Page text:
“Who’s that lighty?”
“You’re such a bait lighty”
“She’s one of those lighties”
Lighty. The girl Grime artists had you believing you needed. The girl the UK urban scene both idolises and has its reservations about. Lighty. The girl whose shade of skin MUST mean there are certain characteristics about her that separate her from all others. But what does this word actually mean in the UK? Why do some people think this word is a compliment? What is this “lightskinned behaviour” Twitstagram will have you believing exists?
Growing up the word lighty was, and at times still is, a word I find myself casually using – a word often thrown out there by guys in desperate – we’ve all seen Kidulthood/teenage and sadly sometimes my aged men – attempts to draw girls. That there are stereotypical things that lighties do. That they’re somewhat better. That they don’t know how to cook?! All of which, like any stereotype, are simply just not true in all cases. But recently I’ve found myself questioning my own use of the word. That perhaps this word is not as complimentary as people think.
I thought I’d get the opinion from a few girls who’ve grown up with the word attributed to them on what it even means and it’s their thoughts that I hope will guide our own understanding. Here’s what I heard:
“I’ve never, ever referred to myself as a lighty. I find it really cringe to be honest and whenever I’ve been called a lighty it’s just made me squirm a little bit.”
“It has always irritated me, but I have always wanted to be darker skinned so I have just never seen it is a compliment. It was only when I started speaking to my grandma about it I realized how weird it was, to just shout ‘oi lighty’ at someone on the road, because you would NEVER say to a darker skinned girl ‘hey darky’.”
Interesting. So being a Lighty is considered (by some) as a compliment – to refer to someone’s shade of skin as lighter is seen as complimentary so the inverse must also be true? That to be dark is a negative. I am struck by the fact that this word is in no way complimentary at all. That to be a lighty is by definition, a word that comes with all sorts of negative connotations:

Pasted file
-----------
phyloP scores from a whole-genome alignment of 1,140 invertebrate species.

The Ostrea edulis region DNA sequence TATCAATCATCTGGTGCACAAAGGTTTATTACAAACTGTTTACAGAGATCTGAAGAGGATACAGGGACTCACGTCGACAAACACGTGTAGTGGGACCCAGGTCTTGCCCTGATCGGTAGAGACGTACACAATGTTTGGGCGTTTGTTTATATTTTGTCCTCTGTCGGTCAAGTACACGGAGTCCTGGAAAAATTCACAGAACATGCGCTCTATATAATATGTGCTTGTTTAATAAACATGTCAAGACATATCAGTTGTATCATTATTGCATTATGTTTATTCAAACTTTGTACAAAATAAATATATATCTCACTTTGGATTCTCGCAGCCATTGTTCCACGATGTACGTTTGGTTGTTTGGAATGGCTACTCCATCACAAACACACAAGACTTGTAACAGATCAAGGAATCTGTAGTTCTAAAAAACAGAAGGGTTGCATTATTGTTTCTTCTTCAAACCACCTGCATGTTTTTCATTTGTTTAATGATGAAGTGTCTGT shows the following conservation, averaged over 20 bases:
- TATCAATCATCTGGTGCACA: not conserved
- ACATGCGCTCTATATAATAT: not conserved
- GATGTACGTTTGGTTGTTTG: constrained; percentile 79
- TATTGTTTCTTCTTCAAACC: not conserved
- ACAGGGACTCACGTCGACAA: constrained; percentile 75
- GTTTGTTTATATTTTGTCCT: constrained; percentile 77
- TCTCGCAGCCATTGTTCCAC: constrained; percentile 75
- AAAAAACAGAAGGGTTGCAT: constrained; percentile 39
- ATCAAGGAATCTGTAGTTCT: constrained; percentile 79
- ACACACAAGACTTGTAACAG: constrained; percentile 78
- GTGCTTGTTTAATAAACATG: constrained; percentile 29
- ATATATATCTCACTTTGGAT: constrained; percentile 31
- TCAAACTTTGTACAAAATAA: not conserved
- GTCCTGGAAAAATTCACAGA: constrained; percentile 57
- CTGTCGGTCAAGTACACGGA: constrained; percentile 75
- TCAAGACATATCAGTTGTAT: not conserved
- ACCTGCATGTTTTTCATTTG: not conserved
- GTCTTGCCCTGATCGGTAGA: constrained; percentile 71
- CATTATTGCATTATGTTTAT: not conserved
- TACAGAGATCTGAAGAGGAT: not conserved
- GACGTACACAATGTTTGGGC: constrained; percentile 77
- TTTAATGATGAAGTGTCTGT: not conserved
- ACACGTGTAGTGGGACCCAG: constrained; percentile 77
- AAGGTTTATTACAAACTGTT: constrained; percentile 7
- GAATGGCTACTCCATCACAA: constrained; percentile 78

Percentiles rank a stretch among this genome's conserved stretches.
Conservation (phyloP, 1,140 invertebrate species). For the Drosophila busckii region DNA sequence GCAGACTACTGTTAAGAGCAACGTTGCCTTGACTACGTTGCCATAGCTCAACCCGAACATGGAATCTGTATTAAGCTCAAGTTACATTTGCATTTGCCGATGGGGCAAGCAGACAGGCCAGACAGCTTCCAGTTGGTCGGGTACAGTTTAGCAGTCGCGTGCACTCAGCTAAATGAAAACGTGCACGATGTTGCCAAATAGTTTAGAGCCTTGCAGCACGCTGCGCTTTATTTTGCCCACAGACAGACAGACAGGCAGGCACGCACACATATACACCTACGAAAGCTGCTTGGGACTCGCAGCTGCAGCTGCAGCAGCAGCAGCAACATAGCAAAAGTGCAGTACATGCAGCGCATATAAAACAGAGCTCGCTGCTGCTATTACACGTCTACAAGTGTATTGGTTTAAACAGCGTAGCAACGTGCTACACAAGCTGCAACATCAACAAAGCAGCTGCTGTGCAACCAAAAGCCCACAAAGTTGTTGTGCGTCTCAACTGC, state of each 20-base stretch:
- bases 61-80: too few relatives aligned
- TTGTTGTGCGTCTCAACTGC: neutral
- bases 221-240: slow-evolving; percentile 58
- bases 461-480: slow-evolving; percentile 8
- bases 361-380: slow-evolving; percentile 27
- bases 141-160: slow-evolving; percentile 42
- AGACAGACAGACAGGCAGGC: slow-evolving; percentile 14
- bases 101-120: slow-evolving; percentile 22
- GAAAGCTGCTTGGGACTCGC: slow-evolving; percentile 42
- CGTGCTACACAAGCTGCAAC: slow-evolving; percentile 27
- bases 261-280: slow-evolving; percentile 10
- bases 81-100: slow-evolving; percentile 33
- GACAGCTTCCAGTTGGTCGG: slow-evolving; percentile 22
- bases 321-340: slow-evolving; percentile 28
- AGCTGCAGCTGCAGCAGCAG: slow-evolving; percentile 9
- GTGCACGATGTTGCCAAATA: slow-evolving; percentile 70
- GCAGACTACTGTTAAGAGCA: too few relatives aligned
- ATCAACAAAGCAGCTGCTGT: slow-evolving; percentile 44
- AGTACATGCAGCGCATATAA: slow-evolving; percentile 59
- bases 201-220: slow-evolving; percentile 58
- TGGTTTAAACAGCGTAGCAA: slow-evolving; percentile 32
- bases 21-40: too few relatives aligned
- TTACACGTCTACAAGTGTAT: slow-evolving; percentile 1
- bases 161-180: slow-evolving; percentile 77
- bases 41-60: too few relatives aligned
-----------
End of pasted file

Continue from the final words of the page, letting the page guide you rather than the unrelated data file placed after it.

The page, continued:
“It’s not offensive to me but I don’t like the ‘type of girl’ it suggests. I don’t refer to myself as a lighty… an egotistic, self-centered, ostentatious stereotype. I think that type of woman definitely exists, but to refer to that type of person by a complexion is unfair. We don’t choose our shade.”
“It’s paired with colonized ideas of race and I think most people use it as a means of claiming or giving superiority to lighter skinned “black” people. I just think it should be rid of entirely”
On the one hand we have the idea that to be a lighty is to be full of oneself and perhaps in the UK we have appropriated much of this from colonial ideas of race and the lighter complexions as being ‘better’. (Nonsense by the way, if for some uneducated reason you really do believe that). Yet by throwing this word around, we continue to allow stereotypical notions of shadism to cloud our judgement and therefore we assume that because of a girl’s complexion, she must act a certain way. Now I don’t claim any moral high ground here, I’m just making a statement. I’ll be the first person to put my hand up and admit to using the word and I’m sure you might be sitting there thinking about the times you’ve heard it out of your own mouth or those around you and maybe, just maybe, you’re questioning it that little bit more. If you weren’t you should be now.
Yet on the flipside, we have these ideas of lighter skinned girls exhibiting certain negative behavioural characteristics but still in Britain will persist with the idea that these same lighties are also somewhat more favourable: